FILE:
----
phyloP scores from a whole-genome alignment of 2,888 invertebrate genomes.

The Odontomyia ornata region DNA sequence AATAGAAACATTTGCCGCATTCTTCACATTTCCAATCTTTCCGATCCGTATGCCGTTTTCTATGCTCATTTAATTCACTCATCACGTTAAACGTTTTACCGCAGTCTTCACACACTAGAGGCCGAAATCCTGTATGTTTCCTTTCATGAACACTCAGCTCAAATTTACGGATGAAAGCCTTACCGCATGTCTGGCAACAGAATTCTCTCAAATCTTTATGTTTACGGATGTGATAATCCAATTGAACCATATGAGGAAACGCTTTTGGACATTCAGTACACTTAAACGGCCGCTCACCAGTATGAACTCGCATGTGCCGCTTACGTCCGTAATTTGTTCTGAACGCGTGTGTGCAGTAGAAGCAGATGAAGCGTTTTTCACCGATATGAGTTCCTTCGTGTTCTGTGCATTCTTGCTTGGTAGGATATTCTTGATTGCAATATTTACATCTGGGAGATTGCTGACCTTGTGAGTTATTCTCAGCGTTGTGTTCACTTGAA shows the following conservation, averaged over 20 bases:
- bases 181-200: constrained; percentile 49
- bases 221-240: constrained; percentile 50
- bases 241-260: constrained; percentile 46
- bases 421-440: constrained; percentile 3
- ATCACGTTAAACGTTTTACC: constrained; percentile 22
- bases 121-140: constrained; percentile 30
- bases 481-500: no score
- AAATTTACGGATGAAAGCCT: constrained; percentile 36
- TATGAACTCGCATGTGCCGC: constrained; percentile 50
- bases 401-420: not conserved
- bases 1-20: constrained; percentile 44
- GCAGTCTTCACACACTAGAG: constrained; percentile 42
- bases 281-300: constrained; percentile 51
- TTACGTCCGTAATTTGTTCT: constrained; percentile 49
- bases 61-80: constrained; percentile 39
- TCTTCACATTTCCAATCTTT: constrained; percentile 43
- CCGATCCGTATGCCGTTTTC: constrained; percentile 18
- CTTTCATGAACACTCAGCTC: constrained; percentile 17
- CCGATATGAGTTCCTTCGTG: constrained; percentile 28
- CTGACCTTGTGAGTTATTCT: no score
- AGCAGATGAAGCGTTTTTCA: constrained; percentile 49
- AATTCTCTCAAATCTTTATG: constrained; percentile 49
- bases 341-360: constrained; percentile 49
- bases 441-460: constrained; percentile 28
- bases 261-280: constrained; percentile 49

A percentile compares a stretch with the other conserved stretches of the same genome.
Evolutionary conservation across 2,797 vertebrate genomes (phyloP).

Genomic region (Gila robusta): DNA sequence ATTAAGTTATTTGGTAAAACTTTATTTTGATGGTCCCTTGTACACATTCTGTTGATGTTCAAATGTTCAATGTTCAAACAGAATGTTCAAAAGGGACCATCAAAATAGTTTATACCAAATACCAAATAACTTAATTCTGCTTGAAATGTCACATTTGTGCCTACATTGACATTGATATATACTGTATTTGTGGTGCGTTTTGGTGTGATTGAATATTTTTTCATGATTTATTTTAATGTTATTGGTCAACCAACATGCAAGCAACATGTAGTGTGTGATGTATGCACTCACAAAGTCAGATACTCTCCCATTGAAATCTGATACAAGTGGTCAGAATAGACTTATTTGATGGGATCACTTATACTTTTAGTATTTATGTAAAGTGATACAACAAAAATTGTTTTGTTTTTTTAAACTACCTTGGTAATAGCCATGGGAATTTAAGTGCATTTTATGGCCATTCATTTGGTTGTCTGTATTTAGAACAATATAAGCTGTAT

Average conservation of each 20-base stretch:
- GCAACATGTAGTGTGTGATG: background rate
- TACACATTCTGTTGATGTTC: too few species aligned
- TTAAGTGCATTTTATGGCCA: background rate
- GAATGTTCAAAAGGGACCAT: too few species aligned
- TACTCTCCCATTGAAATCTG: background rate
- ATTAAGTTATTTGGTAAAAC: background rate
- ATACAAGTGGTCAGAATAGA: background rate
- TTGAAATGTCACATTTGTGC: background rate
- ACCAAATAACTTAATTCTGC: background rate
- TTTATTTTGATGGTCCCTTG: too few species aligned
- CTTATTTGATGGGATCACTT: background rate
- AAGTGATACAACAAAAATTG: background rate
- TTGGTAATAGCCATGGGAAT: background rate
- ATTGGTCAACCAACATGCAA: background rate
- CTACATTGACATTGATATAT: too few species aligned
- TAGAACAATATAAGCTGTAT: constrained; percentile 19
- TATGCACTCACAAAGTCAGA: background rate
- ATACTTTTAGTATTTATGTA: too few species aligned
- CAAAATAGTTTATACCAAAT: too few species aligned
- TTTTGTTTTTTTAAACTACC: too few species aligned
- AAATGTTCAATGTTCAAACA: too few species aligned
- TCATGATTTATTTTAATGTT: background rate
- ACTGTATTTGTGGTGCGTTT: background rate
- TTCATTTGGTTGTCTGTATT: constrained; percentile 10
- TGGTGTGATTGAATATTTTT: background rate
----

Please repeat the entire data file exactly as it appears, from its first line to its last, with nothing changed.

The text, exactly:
phyloP scores from a whole-genome alignment of 2,888 invertebrate genomes.

The Odontomyia ornata region DNA sequence AATAGAAACATTTGCCGCATTCTTCACATTTCCAATCTTTCCGATCCGTATGCCGTTTTCTATGCTCATTTAATTCACTCATCACGTTAAACGTTTTACCGCAGTCTTCACACACTAGAGGCCGAAATCCTGTATGTTTCCTTTCATGAACACTCAGCTCAAATTTACGGATGAAAGCCTTACCGCATGTCTGGCAACAGAATTCTCTCAAATCTTTATGTTTACGGATGTGATAATCCAATTGAACCATATGAGGAAACGCTTTTGGACATTCAGTACACTTAAACGGCCGCTCACCAGTATGAACTCGCATGTGCCGCTTACGTCCGTAATTTGTTCTGAACGCGTGTGTGCAGTAGAAGCAGATGAAGCGTTTTTCACCGATATGAGTTCCTTCGTGTTCTGTGCATTCTTGCTTGGTAGGATATTCTTGATTGCAATATTTACATCTGGGAGATTGCTGACCTTGTGAGTTATTCTCAGCGTTGTGTTCACTTGAA shows the following conservation, averaged over 20 bases:
- bases 181-200: constrained; percentile 49
- bases 221-240: constrained; percentile 50
- bases 241-260: constrained; percentile 46
- bases 421-440: constrained; percentile 3
- ATCACGTTAAACGTTTTACC: constrained; percentile 22
- bases 121-140: constrained; percentile 30
- bases 481-500: no score
- AAATTTACGGATGAAAGCCT: constrained; percentile 36
- TATGAACTCGCATGTGCCGC: constrained; percentile 50
- bases 401-420: not conserved
- bases 1-20: constrained; percentile 44
- GCAGTCTTCACACACTAGAG: constrained; percentile 42
- bases 281-300: constrained; percentile 51
- TTACGTCCGTAATTTGTTCT: constrained; percentile 49
- bases 61-80: constrained; percentile 39
- TCTTCACATTTCCAATCTTT: constrained; percentile 43
- CCGATCCGTATGCCGTTTTC: constrained; percentile 18
- CTTTCATGAACACTCAGCTC: constrained; percentile 17
- CCGATATGAGTTCCTTCGTG: constrained; percentile 28
- CTGACCTTGTGAGTTATTCT: no score
- AGCAGATGAAGCGTTTTTCA: constrained; percentile 49
- AATTCTCTCAAATCTTTATG: constrained; percentile 49
- bases 341-360: constrained; percentile 49
- bases 441-460: constrained; percentile 28
- bases 261-280: constrained; percentile 49

A percentile compares a stretch with the other conserved stretches of the same genome.
Evolutionary conservation across 2,797 vertebrate genomes (phyloP).

Genomic region (Gila robusta): DNA sequence ATTAAGTTATTTGGTAAAACTTTATTTTGATGGTCCCTTGTACACATTCTGTTGATGTTCAAATGTTCAATGTTCAAACAGAATGTTCAAAAGGGACCATCAAAATAGTTTATACCAAATACCAAATAACTTAATTCTGCTTGAAATGTCACATTTGTGCCTACATTGACATTGATATATACTGTATTTGTGGTGCGTTTTGGTGTGATTGAATATTTTTTCATGATTTATTTTAATGTTATTGGTCAACCAACATGCAAGCAACATGTAGTGTGTGATGTATGCACTCACAAAGTCAGATACTCTCCCATTGAAATCTGATACAAGTGGTCAGAATAGACTTATTTGATGGGATCACTTATACTTTTAGTATTTATGTAAAGTGATACAACAAAAATTGTTTTGTTTTTTTAAACTACCTTGGTAATAGCCATGGGAATTTAAGTGCATTTTATGGCCATTCATTTGGTTGTCTGTATTTAGAACAATATAAGCTGTAT

Average conservation of each 20-base stretch:
- GCAACATGTAGTGTGTGATG: background rate
- TACACATTCTGTTGATGTTC: too few species aligned
- TTAAGTGCATTTTATGGCCA: background rate
- GAATGTTCAAAAGGGACCAT: too few species aligned
- TACTCTCCCATTGAAATCTG: background rate
- ATTAAGTTATTTGGTAAAAC: background rate
- ATACAAGTGGTCAGAATAGA: background rate
- TTGAAATGTCACATTTGTGC: background rate
- ACCAAATAACTTAATTCTGC: background rate
- TTTATTTTGATGGTCCCTTG: too few species aligned
- CTTATTTGATGGGATCACTT: background rate
- AAGTGATACAACAAAAATTG: background rate
- TTGGTAATAGCCATGGGAAT: background rate
- ATTGGTCAACCAACATGCAA: background rate
- CTACATTGACATTGATATAT: too few species aligned
- TAGAACAATATAAGCTGTAT: constrained; percentile 19
- TATGCACTCACAAAGTCAGA: background rate
- ATACTTTTAGTATTTATGTA: too few species aligned
- CAAAATAGTTTATACCAAAT: too few species aligned
- TTTTGTTTTTTTAAACTACC: too few species aligned
- AAATGTTCAATGTTCAAACA: too few species aligned
- TCATGATTTATTTTAATGTT: background rate
- ACTGTATTTGTGGTGCGTTT: background rate
- TTCATTTGGTTGTCTGTATT: constrained; percentile 10
- TGGTGTGATTGAATATTTTT: background rate